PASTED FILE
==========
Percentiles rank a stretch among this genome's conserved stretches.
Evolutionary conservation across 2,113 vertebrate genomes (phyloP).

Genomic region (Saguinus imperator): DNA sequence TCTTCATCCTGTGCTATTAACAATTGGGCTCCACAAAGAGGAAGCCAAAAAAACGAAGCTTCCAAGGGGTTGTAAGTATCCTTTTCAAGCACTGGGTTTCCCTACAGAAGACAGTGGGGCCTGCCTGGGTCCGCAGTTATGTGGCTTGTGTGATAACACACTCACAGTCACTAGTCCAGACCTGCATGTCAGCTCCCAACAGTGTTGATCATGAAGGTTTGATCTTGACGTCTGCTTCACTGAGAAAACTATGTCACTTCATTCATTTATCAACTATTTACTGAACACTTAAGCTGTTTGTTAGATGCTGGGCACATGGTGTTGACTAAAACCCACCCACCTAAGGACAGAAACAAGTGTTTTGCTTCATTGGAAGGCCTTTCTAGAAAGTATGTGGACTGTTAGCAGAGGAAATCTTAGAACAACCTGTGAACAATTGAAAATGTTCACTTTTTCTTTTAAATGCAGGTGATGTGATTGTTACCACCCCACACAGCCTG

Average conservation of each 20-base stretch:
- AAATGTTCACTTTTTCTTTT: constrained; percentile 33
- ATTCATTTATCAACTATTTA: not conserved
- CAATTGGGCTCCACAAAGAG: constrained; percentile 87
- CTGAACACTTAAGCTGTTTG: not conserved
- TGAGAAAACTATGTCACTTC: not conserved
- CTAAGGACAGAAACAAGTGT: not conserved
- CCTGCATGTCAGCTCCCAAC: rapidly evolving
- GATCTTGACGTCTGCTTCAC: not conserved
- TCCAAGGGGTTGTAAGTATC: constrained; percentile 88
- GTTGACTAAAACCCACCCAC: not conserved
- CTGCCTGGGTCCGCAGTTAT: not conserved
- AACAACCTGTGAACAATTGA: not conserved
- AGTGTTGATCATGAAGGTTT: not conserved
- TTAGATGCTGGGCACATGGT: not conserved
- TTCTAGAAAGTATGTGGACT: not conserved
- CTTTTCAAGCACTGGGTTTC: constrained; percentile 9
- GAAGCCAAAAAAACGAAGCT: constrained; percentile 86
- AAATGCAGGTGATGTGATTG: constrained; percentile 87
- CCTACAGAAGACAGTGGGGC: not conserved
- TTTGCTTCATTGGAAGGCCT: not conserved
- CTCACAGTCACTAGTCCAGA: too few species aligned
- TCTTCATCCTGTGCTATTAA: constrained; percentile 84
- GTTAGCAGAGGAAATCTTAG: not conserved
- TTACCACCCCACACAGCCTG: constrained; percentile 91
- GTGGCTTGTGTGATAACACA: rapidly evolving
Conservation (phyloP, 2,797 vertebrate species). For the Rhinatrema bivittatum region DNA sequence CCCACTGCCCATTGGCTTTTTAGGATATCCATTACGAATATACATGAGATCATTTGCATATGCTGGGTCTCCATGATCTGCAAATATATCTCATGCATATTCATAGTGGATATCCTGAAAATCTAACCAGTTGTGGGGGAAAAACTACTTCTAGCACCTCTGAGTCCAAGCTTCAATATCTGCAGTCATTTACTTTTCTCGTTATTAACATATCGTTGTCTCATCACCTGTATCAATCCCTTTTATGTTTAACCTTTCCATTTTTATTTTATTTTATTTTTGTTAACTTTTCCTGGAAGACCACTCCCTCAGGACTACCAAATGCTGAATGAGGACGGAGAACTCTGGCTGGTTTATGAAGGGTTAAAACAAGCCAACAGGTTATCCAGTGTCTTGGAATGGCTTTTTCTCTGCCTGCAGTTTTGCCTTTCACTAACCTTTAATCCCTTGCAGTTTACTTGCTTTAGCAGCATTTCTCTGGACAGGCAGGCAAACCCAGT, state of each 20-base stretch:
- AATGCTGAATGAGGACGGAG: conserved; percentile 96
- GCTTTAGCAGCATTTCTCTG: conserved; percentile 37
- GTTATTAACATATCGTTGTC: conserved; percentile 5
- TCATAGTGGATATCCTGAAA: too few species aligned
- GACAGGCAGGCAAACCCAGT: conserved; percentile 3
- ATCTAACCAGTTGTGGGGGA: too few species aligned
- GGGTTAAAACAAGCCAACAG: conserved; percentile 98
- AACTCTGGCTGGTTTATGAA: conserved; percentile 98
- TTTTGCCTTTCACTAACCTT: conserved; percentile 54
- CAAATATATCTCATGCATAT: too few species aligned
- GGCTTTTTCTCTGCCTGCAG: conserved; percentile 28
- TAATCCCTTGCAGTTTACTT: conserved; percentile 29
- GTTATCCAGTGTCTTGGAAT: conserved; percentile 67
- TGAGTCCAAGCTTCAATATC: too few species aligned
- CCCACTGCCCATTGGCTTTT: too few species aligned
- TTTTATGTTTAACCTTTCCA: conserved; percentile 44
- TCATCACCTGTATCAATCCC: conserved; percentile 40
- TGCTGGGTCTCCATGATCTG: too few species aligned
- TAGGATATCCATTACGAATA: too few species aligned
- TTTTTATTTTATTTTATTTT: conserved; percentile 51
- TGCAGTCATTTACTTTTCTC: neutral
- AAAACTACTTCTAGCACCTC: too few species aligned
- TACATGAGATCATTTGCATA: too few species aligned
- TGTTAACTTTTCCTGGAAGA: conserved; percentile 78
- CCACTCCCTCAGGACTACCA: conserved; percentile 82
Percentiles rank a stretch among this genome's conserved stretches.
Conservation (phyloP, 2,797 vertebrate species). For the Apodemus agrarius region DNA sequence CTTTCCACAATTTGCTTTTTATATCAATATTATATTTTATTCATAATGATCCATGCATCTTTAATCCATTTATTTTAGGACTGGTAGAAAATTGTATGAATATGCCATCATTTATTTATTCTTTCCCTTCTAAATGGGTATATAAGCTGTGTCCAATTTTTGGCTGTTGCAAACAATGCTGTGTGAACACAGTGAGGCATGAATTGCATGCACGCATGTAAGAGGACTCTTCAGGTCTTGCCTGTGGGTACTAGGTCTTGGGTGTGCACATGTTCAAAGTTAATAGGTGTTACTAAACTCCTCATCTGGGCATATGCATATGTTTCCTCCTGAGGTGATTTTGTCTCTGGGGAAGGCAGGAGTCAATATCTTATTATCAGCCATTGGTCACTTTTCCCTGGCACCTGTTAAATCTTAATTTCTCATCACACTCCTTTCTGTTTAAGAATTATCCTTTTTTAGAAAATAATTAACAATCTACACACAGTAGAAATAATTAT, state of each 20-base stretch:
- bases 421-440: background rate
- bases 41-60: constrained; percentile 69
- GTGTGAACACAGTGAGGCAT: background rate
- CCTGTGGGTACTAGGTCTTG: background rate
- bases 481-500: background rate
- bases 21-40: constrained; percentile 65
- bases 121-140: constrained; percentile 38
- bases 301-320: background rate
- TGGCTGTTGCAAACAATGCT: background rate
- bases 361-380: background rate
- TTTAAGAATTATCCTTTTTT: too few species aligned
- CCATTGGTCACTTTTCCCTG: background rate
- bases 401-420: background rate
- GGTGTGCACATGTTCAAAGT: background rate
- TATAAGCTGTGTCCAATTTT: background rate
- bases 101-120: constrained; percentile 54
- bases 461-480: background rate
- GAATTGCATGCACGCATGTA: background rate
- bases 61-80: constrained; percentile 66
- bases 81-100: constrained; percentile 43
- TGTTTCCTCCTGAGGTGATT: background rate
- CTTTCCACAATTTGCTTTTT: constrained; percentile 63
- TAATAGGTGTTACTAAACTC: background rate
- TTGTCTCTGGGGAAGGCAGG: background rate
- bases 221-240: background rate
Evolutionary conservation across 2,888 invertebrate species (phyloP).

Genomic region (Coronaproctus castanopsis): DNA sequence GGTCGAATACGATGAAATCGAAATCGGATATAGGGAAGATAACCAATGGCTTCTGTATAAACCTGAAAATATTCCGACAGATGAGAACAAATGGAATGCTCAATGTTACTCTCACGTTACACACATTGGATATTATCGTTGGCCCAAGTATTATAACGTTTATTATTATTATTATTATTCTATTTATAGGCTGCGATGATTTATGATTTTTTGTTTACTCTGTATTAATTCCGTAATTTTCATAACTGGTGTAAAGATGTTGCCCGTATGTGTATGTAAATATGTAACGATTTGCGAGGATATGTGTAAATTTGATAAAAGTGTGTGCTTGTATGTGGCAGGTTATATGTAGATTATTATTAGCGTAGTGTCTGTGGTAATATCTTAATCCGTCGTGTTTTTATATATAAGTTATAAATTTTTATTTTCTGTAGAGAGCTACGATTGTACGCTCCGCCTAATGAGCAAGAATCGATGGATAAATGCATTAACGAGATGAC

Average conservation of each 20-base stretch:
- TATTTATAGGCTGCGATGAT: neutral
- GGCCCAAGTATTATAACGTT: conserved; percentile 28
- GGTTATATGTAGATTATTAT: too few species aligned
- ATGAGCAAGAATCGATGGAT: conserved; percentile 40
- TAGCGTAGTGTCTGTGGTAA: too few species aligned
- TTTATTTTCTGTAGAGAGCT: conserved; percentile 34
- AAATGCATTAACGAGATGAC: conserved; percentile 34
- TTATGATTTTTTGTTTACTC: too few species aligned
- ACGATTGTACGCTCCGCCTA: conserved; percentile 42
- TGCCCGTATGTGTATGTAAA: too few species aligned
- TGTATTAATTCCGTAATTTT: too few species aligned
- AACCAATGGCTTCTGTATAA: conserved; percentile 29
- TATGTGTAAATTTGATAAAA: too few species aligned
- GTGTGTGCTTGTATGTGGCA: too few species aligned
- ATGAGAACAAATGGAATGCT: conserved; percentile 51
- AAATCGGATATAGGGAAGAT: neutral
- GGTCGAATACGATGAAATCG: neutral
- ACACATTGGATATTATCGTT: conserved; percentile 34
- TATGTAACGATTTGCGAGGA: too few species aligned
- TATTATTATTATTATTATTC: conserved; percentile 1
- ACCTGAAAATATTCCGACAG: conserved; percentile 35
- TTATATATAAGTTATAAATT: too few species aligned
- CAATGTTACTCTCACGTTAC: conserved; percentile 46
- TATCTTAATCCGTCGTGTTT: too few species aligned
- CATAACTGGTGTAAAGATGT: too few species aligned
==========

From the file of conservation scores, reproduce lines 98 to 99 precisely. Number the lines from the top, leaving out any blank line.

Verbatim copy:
- TATGTGTAAATTTGATAAAA: too few species aligned
- GTGTGTGCTTGTATGTGGCA: too few species aligned